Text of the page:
Example 1: If you want the game to be more dark and dangerous feeling, make healing spells 1 or 2 points more expensive, and slap a similar discount onto some spooky abilities like Weakness, Curse, and Corruption Hex. The end result is that the abilities you discounted will likely be more pronouncedly present in your game than they usually are, which will drive home your dark overtones, and the people who do splurge on healing despite the price hike are rewarded by having their character’s gifts be rarer and more special. They are the candle in the darkness you’ve created.
Example 2: In The Shattered World (Intro and Finale this last year!) there were five realms with different magical properties, and mages from those realms tended to specialize in magic that was resonant with the realm they hailed from. Depending on their character’s birthplace, they got discounts on some spells and inflated prices on others. This both tied them more innately to the setting, which is always good, and meant that mages had spells which were thematically unified instead of a toolbox with this-and-that in it, which we wanted.
So you’ve probably created a number of groups that your players will be part of! They’re each cool in their own individual way, right? One of the best ways to showcase each team’s unique flavor is to give each group their own system hacks. This is a great way to simultaneously empower the players AND trick them into playing their group in the way that you envisioned. Just remember that if one group’s hack is obviously better than another’s, whether it’s more powerful or more fun, the groups may become envious of one another. Try to balance the hacks against each other.
Example 1: The members of the mage’s university all studied a similar spellcasting style. Give them the Coven Mage variant for free! This reminds them that they should be working together and encourages them to build their characters in a cooperative, tactically supportive way, which is great.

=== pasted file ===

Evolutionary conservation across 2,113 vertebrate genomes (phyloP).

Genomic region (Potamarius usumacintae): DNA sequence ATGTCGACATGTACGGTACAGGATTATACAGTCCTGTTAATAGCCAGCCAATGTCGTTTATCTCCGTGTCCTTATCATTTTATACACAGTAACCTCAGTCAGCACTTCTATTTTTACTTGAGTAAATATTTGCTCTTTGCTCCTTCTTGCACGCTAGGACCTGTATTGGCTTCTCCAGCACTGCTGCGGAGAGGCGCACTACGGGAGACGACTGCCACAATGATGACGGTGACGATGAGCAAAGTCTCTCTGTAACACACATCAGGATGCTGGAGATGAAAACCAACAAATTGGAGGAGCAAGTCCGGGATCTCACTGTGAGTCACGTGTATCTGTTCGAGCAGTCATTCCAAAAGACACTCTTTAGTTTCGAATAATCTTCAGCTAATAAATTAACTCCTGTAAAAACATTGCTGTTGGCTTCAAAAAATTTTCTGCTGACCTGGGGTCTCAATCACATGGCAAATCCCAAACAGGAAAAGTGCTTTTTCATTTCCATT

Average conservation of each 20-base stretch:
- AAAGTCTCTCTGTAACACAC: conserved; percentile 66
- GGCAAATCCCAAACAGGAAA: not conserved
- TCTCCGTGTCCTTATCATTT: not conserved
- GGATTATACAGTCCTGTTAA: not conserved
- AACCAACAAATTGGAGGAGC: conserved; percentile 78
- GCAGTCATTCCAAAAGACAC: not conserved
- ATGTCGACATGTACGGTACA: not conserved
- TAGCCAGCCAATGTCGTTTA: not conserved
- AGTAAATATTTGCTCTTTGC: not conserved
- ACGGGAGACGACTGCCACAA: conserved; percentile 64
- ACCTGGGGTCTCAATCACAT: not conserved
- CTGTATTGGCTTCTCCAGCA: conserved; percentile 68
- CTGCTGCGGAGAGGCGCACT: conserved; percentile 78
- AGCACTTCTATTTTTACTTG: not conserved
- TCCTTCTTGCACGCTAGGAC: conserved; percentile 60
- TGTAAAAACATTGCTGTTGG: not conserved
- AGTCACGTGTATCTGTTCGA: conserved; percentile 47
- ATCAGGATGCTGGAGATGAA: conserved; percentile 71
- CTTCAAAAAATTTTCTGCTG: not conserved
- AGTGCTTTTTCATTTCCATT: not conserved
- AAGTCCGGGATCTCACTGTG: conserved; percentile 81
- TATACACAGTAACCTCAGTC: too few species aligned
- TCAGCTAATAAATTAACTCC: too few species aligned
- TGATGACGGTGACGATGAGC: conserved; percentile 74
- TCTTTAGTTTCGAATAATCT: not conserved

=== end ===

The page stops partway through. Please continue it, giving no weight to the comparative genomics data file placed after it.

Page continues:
Example 2: You don’t want to force everyone from Sylvia to play clerics, but since Sylvia has a major religious overtone, it’d be better if they had a high concentration of clerics. Give the Sylvian group a discount on a cleric spell related to their faith, or even a free variant, and you’ve encouraged undecided players to play clerics for the free ability and distinguished the Sylvan priests from those of other religions. Two birds, one stone!
Example 3: At Finale last year, the players were groups of elite specialists working on a secret mission. I wanted to make sure the players knew that their characters were special, so I handed out a lot of team-based bonuses. But if you have the luxury of smallish groups, and knowing how many players you’re casting into each, you can create teams of specialists. For example, there was a team of five mages, each of which was particularly adept at one of the schools of magic. I laid out the five specializations and the bonuses they conferred and let the group decide amongst themselves who would be which. Suddenly, each of them was an archetype with their own area of expertise– and the rest of their character creation and development was stimulated by the process of dividing up the roles and powers I gave them.
Add, Subtract And Modify!